Abortion clinic that opened days after Roe fell is inundated with pro-life visitors.
Linda Smith, president of Reproductive Health Services Clinic, said the number of women seeking abortion at her facility grew by 20 percent in the last month; many times the number of women in the past.
“We had a whole new group of women come in,” she said.
The clinic is one of three in the state. Another is Planned Parenthood of North Carolina, which also saw a 20 percent increase in women seeking abortions in the last month, but by a smaller amount of women at the clinic itself, Smith said.
Last month, legislators were planning to approve a nearly $300 million abortion provision in the state budget, a measure that would have prohibited the state from defunding Planned Parenthood. The state senate approved the measure on Monday on a 3-3 vote, but it stalled after it failed in the House.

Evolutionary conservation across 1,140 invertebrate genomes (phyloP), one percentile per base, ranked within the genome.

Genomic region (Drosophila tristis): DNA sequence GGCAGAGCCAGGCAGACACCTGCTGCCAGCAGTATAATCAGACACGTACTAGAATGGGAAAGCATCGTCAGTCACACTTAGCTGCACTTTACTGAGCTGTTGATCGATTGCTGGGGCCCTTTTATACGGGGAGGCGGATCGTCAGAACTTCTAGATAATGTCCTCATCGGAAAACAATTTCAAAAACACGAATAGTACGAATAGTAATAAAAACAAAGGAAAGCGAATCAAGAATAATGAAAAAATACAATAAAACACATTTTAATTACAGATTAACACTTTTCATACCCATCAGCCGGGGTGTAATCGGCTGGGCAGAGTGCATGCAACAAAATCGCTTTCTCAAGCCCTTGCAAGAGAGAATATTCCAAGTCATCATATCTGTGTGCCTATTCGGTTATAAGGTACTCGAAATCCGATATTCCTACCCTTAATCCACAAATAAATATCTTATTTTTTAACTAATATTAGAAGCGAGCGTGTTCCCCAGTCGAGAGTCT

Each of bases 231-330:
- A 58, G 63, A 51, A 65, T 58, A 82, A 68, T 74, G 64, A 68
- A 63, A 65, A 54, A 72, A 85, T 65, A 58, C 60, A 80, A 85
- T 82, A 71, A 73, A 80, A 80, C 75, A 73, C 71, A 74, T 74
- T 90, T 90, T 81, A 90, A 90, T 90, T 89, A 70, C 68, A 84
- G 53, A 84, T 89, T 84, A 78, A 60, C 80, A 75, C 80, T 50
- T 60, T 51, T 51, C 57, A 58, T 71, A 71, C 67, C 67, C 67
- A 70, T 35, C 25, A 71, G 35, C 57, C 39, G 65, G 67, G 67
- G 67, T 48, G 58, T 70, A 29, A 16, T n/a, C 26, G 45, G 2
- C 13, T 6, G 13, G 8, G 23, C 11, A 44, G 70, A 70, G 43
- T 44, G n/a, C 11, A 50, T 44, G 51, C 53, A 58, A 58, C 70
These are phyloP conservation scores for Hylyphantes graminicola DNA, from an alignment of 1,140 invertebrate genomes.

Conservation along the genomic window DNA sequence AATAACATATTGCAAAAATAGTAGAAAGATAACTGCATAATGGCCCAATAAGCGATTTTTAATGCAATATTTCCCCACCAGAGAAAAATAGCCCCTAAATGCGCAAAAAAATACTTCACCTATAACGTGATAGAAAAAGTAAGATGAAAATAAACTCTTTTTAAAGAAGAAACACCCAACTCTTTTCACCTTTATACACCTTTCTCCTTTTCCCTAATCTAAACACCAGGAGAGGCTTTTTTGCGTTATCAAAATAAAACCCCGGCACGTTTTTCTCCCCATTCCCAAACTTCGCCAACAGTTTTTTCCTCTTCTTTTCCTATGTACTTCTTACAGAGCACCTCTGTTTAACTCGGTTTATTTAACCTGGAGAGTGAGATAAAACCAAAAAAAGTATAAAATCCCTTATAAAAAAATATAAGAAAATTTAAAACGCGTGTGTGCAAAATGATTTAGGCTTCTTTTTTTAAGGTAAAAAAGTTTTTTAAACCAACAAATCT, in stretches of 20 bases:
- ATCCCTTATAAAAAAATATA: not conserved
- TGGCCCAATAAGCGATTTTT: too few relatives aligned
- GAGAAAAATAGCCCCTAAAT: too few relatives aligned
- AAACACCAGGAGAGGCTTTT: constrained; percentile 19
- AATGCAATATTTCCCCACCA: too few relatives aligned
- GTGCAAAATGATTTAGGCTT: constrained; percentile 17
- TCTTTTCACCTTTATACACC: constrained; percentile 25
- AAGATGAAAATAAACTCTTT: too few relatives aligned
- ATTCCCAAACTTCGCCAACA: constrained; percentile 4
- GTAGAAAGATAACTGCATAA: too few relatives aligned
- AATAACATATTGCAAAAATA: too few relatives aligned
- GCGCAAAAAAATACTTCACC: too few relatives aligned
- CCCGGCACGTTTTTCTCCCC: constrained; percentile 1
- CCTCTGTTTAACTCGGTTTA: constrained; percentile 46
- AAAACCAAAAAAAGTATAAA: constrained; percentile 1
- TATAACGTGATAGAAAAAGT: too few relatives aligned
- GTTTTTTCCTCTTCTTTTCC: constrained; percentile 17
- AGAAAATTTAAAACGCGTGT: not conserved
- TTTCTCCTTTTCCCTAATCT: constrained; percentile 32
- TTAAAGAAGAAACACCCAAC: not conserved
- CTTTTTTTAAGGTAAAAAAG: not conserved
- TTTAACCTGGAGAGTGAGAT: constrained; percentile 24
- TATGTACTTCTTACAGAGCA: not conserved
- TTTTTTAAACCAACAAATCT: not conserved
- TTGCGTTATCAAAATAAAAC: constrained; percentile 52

“I don’t think any politician, even our own, or our governor, should decide that we have to put a woman’s life in jeopardy,” said Rep. Bill Broughton, R-Pender, one of the legislators who opposed abortion funding in the budget, explaining his vote.
“Our job is not to pick and choose which parts of the budget we can get through while protecting the other parts we cannot,” he said.
Planned Parenthood was one of the groups that opposed the measure.
Planned Parenthood spokesperson Shari Satz said the group has not seen an increase in the number of abortion services that it provides since the last fiscal year, when it provided more than 9,000 abortions a year.
But others are not so sure.
The clinics in Nash and Iredell counties have seen more women seeking abortions since the Supreme Court struck down abortion restrictions in Roe v. Wade in 1973, said Mary Staley, president of the Association of Reproductive Health Providers.
“Over the last year and a half, we’ve seen a dramatic increase in the number of women seeking abortion services,” she said. “Our offices have not been inundated in the same way, but our